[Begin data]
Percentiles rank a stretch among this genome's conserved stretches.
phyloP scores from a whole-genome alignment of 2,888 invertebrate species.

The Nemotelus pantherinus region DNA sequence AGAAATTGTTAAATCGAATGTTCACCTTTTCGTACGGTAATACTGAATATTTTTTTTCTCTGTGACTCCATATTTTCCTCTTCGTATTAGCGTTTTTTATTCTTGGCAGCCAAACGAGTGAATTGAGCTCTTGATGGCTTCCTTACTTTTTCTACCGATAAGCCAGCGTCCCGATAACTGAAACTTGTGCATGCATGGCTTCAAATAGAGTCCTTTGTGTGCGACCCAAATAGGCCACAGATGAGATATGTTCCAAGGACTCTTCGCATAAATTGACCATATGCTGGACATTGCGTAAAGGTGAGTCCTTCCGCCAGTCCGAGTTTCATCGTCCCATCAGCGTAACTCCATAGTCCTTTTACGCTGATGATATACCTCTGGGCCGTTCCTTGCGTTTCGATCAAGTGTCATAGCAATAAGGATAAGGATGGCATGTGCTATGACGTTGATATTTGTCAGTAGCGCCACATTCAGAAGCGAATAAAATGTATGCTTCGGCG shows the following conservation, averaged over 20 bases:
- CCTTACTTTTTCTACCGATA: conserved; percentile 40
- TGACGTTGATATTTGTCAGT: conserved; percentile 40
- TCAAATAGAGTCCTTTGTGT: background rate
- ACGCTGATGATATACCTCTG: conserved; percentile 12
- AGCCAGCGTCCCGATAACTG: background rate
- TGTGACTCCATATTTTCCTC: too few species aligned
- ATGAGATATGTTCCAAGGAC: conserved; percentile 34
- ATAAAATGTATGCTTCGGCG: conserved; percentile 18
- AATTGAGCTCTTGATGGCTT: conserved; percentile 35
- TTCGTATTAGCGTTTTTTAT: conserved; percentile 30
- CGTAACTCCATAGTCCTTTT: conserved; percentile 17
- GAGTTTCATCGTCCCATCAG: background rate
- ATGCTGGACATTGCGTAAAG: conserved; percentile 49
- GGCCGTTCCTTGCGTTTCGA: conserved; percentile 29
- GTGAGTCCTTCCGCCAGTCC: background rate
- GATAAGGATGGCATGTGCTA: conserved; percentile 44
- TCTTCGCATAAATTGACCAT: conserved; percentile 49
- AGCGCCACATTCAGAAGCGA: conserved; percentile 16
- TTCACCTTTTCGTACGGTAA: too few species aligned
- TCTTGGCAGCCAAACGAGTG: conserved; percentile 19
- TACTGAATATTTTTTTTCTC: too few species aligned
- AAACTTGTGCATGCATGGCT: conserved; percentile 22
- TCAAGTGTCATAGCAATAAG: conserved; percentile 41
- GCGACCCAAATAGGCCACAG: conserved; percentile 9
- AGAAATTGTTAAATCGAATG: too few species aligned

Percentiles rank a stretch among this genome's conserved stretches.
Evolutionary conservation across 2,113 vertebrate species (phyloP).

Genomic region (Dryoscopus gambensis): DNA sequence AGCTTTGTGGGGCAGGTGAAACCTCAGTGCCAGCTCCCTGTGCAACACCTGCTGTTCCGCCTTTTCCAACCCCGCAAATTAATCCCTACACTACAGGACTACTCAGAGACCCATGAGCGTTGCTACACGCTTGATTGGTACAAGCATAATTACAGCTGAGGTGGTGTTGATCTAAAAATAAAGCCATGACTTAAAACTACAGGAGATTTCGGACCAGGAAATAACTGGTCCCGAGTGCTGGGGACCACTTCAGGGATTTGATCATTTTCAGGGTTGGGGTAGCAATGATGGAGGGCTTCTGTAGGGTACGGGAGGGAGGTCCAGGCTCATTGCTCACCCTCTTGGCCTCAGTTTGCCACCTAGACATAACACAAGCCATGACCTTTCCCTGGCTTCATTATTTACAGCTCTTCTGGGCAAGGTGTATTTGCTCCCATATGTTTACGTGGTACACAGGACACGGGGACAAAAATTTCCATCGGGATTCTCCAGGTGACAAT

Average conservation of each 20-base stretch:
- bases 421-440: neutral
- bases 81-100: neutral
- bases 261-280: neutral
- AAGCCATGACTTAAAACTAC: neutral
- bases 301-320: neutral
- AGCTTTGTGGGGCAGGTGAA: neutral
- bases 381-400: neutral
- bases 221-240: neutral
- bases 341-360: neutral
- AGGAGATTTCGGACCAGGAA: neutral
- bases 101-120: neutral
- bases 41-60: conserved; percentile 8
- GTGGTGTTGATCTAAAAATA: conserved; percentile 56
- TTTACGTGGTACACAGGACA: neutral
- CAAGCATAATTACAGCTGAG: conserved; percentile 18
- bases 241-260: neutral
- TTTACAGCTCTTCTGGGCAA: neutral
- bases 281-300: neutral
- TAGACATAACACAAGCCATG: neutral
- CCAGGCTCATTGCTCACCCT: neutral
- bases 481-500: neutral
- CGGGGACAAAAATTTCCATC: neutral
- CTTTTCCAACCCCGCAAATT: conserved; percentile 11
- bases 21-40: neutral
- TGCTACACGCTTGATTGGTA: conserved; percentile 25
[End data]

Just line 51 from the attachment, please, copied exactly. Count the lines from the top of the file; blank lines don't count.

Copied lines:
- TAGACATAACACAAGCCATG: neutral